In the future, Amazon.com’s Kindle e-book reader will display more book formats beyond its own. And you should also expect to see Kindle books on a lot more devices.
That was the clear implication of comments that Jeff Bezos, Amazon’s chief executive, made at a conference in New York Monday on disruptive business models.
Of course, Mr. Bezos didn’t release any details at the conference, which was sponsored by Wired magazine. (He’s just as secretive as Steve Jobs at Apple, but he laughs more.) Mr. Bezos, however, talked about the Kindle in a way he hasn’t before: He described the hardware business and the e-book store as separate.
Full story in the Bits blog at NYT.com
Nobody is likely to confuse a Kindle with a cellphone, but Amazon CEO Jeff Bezos said Monday he considered the cellphone business model: undercharge for the device and make it up on content and service fees.
But, Bezos told Wired’s Steven Levy at Wired’s Disruptive by Design conference in New York, it’s cheaper in the long run for customers to pay something akin to the actual cost for hardware. And fees and minimum purchase requirements create friction.
“We did consider [the cellphone model] for Kindle,” Bezos said in an interview with Wired’s Steven Levy at Wired’s Disruptive by Design Conference in New York. “Instead of driving the cognitive complexity of a two-year commitment, [we] just tell people, ‘This is the actual cost of the device,’” he said.
The New York Times reports that during a reading at the Strand bookstore in Manhattan by David Sedaris, whose most recent book is “When You Are Engulfed in Flames,” a man named Marty who had waited in the book-signing line presented him his Kindle for autographing. On the back of the Kindle, Mr. Sedaris, in mock(?) horror, wrote, “This bespells doom.” (The signed Kindle was photographed, but Marty's full name is unknown.)
In another sign that book publishers are looking to embrace alternatives to Amazon.com’s Kindle e-book store, Simon & Schuster has agreed to sell digital copies of its books on Scribd.com, a popular document-sharing Web site.
Simon & Schuster, a division of CBS, plans to announce Friday that it will make digital editions of about 5,000 titles available for purchase on the site, including books from best-selling authors like Stephen King, Dan Brown and Mary Higgins Clark. It will also add thousands of other titles to Scribd’s search engine, allowing readers to sample 10 percent of the content of the books on the site and providing links to buy the print editions.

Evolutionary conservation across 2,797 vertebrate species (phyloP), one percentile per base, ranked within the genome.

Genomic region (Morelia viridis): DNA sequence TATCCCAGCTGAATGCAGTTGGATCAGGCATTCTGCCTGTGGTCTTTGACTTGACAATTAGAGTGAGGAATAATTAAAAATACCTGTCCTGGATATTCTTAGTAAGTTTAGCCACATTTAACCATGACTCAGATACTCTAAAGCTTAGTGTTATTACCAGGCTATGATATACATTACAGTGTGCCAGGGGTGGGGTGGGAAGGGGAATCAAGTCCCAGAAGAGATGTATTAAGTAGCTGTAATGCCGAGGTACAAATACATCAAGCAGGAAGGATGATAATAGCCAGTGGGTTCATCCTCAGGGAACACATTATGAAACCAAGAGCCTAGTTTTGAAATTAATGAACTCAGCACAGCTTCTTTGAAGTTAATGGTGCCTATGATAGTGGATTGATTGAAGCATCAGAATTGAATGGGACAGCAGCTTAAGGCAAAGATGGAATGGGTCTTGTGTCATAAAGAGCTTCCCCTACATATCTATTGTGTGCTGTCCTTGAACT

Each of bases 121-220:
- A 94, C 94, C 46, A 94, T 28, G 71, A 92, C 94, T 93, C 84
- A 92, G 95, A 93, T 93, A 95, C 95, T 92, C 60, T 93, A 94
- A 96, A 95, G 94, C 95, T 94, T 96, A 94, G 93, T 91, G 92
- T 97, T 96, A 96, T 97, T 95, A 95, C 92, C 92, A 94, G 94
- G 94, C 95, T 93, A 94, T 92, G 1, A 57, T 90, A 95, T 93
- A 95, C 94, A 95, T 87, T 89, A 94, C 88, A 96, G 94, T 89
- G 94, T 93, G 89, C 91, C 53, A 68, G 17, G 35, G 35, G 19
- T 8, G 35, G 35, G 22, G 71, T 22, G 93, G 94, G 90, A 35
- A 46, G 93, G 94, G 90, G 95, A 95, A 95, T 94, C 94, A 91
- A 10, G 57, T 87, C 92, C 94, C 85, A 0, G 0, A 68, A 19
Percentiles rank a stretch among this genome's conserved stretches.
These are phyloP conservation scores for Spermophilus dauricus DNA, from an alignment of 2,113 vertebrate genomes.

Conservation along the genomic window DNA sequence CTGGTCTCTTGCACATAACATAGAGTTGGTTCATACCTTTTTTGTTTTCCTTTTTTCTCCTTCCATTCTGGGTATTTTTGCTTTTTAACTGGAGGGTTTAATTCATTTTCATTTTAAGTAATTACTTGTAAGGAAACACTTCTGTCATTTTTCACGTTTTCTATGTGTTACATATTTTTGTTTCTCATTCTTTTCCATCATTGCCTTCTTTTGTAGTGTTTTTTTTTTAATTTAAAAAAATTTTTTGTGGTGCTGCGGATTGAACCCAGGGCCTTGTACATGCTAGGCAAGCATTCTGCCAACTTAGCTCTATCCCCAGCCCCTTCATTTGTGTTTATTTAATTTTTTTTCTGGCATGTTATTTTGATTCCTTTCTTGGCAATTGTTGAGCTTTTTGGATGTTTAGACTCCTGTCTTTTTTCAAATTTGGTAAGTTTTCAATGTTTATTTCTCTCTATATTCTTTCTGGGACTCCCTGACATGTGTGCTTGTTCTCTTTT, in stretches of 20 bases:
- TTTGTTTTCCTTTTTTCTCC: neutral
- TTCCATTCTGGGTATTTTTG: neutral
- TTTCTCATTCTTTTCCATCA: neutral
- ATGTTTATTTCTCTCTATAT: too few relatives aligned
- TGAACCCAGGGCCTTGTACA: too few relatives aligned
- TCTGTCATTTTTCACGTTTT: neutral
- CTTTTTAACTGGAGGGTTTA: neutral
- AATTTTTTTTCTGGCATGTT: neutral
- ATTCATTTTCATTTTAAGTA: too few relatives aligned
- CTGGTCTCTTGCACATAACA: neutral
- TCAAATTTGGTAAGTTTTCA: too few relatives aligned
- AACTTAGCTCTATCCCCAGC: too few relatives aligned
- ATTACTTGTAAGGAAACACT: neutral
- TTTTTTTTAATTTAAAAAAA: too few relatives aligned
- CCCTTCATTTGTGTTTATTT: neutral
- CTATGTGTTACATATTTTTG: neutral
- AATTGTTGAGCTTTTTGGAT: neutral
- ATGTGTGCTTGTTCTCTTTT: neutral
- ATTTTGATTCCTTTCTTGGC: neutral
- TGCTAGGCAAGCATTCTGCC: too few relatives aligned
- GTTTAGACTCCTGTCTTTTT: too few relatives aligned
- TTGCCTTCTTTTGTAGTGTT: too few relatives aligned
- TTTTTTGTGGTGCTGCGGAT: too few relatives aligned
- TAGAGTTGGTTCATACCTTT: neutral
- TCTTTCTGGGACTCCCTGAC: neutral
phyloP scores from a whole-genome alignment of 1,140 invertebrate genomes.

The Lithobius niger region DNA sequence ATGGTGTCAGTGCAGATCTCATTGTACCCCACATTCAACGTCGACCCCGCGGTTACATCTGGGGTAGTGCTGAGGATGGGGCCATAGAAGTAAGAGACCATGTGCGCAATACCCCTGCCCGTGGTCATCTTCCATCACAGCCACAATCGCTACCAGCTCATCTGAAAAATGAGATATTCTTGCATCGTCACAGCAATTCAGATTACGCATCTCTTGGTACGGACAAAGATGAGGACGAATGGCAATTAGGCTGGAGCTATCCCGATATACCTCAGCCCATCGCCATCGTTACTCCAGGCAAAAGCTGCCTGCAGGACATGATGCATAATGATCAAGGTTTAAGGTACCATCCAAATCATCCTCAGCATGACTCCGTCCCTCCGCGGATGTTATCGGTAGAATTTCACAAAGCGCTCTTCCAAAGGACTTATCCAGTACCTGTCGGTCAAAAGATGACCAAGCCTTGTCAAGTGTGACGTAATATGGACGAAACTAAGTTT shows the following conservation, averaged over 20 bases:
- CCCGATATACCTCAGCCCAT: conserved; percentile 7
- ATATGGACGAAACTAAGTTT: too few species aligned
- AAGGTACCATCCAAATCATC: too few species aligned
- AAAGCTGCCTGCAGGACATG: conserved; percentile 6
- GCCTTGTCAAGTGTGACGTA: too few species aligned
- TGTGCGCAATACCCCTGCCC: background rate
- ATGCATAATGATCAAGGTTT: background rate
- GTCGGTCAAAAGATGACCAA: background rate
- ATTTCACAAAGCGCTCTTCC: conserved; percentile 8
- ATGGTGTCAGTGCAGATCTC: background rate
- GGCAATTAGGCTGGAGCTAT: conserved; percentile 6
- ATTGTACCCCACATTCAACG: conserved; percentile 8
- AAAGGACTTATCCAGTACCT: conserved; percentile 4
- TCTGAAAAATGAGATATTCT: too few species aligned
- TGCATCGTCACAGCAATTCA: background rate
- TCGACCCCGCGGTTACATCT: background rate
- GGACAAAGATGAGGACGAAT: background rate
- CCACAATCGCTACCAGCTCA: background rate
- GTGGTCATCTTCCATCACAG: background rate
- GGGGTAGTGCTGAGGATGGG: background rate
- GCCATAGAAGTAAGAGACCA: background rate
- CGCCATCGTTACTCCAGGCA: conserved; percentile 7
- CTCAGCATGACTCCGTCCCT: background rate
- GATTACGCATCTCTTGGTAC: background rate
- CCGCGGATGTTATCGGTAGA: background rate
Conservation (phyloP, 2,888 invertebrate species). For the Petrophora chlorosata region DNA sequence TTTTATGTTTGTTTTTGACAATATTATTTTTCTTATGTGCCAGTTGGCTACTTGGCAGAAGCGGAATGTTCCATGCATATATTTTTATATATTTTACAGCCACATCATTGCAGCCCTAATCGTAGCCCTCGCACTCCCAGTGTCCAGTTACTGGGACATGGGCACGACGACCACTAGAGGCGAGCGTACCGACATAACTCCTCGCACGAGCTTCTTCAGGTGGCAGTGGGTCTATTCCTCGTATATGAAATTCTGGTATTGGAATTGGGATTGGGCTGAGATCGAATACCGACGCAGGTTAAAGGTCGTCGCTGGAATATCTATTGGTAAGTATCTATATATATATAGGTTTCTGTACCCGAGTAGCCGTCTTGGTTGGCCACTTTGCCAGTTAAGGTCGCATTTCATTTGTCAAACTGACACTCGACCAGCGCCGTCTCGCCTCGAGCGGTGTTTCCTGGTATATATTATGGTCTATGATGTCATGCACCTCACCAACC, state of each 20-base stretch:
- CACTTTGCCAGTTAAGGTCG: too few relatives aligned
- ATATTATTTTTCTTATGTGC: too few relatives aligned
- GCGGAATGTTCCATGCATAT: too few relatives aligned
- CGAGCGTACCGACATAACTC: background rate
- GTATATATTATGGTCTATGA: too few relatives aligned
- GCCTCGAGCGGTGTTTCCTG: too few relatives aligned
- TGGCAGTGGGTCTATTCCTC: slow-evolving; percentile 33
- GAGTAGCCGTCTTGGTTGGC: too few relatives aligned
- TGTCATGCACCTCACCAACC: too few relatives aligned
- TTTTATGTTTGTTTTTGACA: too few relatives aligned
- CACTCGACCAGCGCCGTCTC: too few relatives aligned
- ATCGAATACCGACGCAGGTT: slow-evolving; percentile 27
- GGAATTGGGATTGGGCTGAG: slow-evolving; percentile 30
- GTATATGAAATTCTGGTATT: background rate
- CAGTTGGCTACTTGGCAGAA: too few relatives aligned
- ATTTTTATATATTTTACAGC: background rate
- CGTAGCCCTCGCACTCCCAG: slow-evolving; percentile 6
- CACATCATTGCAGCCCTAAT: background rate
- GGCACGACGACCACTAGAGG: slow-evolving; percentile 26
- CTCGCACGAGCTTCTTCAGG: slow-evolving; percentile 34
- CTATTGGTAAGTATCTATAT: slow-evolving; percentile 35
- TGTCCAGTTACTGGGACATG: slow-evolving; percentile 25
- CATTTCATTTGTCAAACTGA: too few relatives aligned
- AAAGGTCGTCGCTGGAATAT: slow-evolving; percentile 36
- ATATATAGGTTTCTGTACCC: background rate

UPDATE see below: The contest is over and we have a winner...librarian Lauren Gilbert of Hungtington NY has garnered the laurels as the author of "tree book"...congratulations Lauren and to all the entrants.
Amazon may launch the Kindle in the UK this year, Waterstone's has had success with the Sony Reader and Borders is about to launch a new device, but author Nick Hornby is not feeling the fever pitch over e-books.
In an interview with The Bookseller High Fidelity author Hornby has expressed skepticism as to whether the e-book reader will become as ubiquitous as the Apple iPod. He said: "People don't read enough. Their consumption is summer holidays and they like to take a couple of paperbacks away with them. That's a three-for-two offer. They read maybe seven or eight per year. You don't need one of those machines to do that."
Hornby suggested that no one had any great affection for CDs, whereas people are still attached to books as a form. He said: "It's hard to beat the convenience and price of a paperback book.
````````````````````````````````````````````````````````` -- Read More
On Morning Edition on NPR:
The book industry as we know it is changing, and publishers are hoping that Google, the latest contender eyeing the electronic book market, has the clout to give the Amazon Kindle a run for its money.
Though the Kindle makes it incredibly easy for consumers to buy a book in seconds — anywhere, anytime — from Amazon's online store, Michael Powell of Powell's Books in Portland, Ore., says the device leaves traditional booksellers "totally out in the cold."
"We can sit and press our nose against the window, but we cannot play a role in that," says Powell.
Powell notes that bookstore owners are not Luddites; his store has a sophisticated Web site, and he wants to be able to take advantage of new technology as it becomes available. If he's not able to do so with the Kindle, he hopes that Google might just give bookstores what they need.
Kindle DX is the true heir to the Kindle throne, but whether Amazon's ebook kingdom is growing or shrinking depends on the next wave of books—textbooks. In the meantime, bigger screen, cool new tricks...
Best ebook reader to date
Native PDF support
Larger screen means (almost) everything is easier to read
E-Ink screen is easy on the eyes and battery efficient, but makes pages slow to "turn" and does not come in color
Textbooks would be ideal, so let's see the deals
$489 price tag is steep
No zooming means some PDFs will be unreadable